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JOC 12/3/13 - Asia-Europe Rates Set for Stress Test Print E-mail

 

Asia-Europe Rates Set for Stress Test

 

Carriers are unlikely to stem the decline in freight rates in the Asia-to-North Europe trade lane any time soon, even if the general rate increases they plan to implement later this week boost spot rates for a few days.

 

Carriers were able to sustain high vessel utilization rates through a combination of canceled sailings and some service suspensions in the weeks leading up to the Chinese New Year celebration, when Chinese factories shut down for two weeks starting Feb. 10, but spot rates in the Asia-Europe trade dropped below $1,000 per 20-foot-equivalent container in the week of March 8, marking the seventh straight week of decline, with rates falling 29.5 percent or $419 per TEU since Jan. 11.

 

Carriers were able to manipulate the situation so they were full going into the Chinese New Year, when demand was up, but demand has plummeted since then, said Simon Heaney, research manager at Drewry in London. We estimate that vessel utilization has gone from 100 percent in January to 70 percent in February because of supply and demand fundamentals.

 

Demand has fallen so precipitously that the CKYH Alliance of Cosco, K Line, Yang Ming and Hanjin Shipping announced plans on March 11 to suspend its NE1 Asia-Europe loop and not to resume the NE4 service that it cut back in October of last year. The alliance had reportedly been planning to resume the NE4 service in May.

 

Similarly, the G6 Alliance announced in January it would not resume sailings of its Loop 3 service between the Far East and Europe covering all major ports with weekly sailings. Adjustments have also been made to the groups five other Asia-Europe services to accommodate port calls from the Loop 3 service, which the group had suspended in October. The G6 Alliance consists of APL, Hapag-Lloyd, Hyundai Merchant Marine, MOL, NYK Line and OOCL.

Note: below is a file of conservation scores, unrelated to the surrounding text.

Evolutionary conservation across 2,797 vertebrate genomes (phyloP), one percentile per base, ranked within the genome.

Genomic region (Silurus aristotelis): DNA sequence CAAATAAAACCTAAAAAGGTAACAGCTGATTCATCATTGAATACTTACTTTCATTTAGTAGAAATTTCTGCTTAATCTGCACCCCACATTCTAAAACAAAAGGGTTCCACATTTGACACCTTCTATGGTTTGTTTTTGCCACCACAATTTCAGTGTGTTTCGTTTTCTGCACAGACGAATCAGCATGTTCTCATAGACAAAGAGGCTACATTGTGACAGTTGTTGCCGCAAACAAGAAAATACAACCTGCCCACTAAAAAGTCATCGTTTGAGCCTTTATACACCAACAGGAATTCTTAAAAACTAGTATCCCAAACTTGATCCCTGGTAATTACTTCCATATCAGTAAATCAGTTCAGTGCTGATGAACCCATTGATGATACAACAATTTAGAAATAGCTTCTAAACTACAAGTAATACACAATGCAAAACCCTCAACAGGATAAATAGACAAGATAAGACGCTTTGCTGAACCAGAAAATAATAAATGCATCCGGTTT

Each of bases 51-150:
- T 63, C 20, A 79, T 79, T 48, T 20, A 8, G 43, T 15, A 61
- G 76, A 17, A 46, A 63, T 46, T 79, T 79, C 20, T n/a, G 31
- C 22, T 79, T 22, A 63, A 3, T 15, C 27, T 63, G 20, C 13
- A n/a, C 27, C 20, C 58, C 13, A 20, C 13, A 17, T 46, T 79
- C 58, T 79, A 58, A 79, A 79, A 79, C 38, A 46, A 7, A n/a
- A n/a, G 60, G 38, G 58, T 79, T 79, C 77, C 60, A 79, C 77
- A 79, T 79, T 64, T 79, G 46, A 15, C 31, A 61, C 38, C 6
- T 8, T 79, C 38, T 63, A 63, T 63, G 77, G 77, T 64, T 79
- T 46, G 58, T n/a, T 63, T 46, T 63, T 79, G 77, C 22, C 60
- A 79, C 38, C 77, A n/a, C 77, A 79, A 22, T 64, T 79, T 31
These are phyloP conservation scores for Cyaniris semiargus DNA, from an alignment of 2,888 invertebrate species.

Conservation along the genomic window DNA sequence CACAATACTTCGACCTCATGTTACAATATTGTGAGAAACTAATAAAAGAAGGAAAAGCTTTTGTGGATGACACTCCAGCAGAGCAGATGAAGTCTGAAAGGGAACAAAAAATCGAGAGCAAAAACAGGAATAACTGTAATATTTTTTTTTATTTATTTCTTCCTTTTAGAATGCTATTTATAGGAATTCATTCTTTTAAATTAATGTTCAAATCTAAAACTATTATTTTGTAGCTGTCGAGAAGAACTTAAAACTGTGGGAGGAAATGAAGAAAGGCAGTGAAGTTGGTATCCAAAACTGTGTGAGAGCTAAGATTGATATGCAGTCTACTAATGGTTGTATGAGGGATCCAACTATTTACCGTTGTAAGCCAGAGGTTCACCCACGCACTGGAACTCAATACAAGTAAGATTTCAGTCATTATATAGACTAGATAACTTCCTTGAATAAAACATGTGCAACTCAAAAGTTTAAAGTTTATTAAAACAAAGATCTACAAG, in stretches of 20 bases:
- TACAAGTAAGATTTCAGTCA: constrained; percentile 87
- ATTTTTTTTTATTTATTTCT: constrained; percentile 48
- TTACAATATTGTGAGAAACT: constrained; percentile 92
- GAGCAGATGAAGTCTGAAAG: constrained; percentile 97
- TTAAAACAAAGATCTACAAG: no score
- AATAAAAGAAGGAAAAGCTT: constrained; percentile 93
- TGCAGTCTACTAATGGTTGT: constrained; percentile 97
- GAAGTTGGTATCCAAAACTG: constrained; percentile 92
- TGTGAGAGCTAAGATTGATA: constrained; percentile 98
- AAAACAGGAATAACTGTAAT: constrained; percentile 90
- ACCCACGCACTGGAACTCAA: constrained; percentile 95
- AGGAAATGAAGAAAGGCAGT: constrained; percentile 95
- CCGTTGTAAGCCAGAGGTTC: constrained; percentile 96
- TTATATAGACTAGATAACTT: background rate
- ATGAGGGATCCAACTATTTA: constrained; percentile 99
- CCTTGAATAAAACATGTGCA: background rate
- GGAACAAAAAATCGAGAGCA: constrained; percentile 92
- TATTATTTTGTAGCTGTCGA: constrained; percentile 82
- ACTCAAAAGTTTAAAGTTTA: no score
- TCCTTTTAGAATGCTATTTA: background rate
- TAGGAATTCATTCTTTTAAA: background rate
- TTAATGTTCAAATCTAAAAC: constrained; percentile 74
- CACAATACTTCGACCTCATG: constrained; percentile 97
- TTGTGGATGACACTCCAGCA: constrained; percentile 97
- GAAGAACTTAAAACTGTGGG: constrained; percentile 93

Asia-Europe carriers have announced plans to put a general rate increase, ranging from $600 to $700 per TEU, into effect in mid-March, but it remains to be seen how long the increase will last. Carriers are doing their best to remedy the supply situation with these canceled sailings, but effectively its tinkering around the edges and not addressing the underlying overcapacity issue in that trade.

 

Vessel capacity in the Asia-Europe trade is expected to increase 4 percent this year, while demand is only forecast to grow 1 percent, Alphaliner executive consultant Tan Hua Joo told The Journal of Commerces 13th annual TPM Conference last week. He said freight rates increased sharply last year despite overcapacity and weak demand, but that its overly simplistic to assume that carriers can repeat 2012 performance in 2013.

 

Demand is likely to pick up in the Asia-Europe trade in the next few weeks, but whether it is strong push vessel utilization rates up to levels where they can sustain the rate increases remains to be seen, Heaney said.

 

Asia-Europe carriers have scheduled another GRI for April 1, when they plan to implement increases ranging from $750 to $775 per TEU.

 

Regardless of the supply-demand equation prevailing on the trade, the success of the carriers rate increases will come down to their ability to maintain discipline. Its up to the resilience of carriers to make sure these things stick, Heaney said. But if the supply-demand fundamentals are appalling, theres a limit to how far they can push it.

JOC 12/3/13 - China's Share of US Import Market Slips Print E-mail

 

China's Share of US Import Market Slips

 

China, while still the undisputed leader in supplying apparel, footwear and furniture to the U.S., is seeing its market dominance diminish because of annual double-digit wage increases in those industries.

 

Meanwhile, low-wage countries in Southeast Asia and Latin America are steadily increasing their share of U.S. apparel, footwear and furniture imports, according to a report released Tuesday by PIERS, a sister company of The Journal of Commerce.

 

Chinas strength in labor-intensive export manufacturing is waning as factory wages rise at a double-digit pace and labor shortages deepen. A rising yuan does not help the situation either, said Mario Moreno, JOC staff economist.

 

Moreno emphasized that China has such a commanding lead in these labor-intensive industries that it will take many years before it loses its top spot. At the same time, it is becoming highly clear that a new trend is developing in the sourcing shares of these labor-intensive goods, he said.

 

Furthermore, a loss of market share does not necessarily mean Chinas exports to the U.S. are declining. In the apparel sector, for example, U.S. imports from China in constant dollars increased 7 percent in 2011. However, U.S. imports from Vietnam and Cambodia increased 13 percent and 18 percent, respectively.